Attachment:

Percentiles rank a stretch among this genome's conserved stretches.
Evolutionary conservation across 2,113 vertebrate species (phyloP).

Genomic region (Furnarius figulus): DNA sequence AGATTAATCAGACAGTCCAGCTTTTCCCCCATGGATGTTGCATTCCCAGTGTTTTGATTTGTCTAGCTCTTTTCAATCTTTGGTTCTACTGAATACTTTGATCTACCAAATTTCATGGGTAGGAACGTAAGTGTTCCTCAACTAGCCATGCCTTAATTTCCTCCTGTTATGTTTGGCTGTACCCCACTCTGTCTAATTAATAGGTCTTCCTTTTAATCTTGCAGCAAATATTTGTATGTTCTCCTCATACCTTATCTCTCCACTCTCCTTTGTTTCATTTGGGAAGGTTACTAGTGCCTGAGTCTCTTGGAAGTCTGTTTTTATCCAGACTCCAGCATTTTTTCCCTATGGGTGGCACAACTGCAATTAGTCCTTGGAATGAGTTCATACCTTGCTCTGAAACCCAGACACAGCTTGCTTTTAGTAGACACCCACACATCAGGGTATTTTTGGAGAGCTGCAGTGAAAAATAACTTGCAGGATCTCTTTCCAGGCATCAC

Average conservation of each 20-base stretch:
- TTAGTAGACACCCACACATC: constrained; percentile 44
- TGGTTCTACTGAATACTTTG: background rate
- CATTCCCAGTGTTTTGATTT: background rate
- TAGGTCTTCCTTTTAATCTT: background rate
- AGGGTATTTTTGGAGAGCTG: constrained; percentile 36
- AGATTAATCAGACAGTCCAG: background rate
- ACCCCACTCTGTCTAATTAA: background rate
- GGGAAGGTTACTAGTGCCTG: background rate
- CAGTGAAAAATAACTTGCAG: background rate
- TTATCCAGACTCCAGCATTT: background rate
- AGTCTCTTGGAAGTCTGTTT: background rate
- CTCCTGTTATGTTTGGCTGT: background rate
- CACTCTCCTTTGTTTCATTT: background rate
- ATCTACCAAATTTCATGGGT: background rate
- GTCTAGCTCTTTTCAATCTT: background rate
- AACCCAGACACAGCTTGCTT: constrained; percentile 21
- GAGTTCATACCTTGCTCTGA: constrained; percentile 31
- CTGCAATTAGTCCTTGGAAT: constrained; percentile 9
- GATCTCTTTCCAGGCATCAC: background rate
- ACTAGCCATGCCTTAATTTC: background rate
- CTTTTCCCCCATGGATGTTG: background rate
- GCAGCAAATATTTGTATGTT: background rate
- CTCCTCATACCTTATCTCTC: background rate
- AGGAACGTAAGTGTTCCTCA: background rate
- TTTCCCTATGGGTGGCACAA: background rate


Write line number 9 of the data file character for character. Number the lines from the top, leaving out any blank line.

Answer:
- AGGGTATTTTTGGAGAGCTG: constrained; percentile 36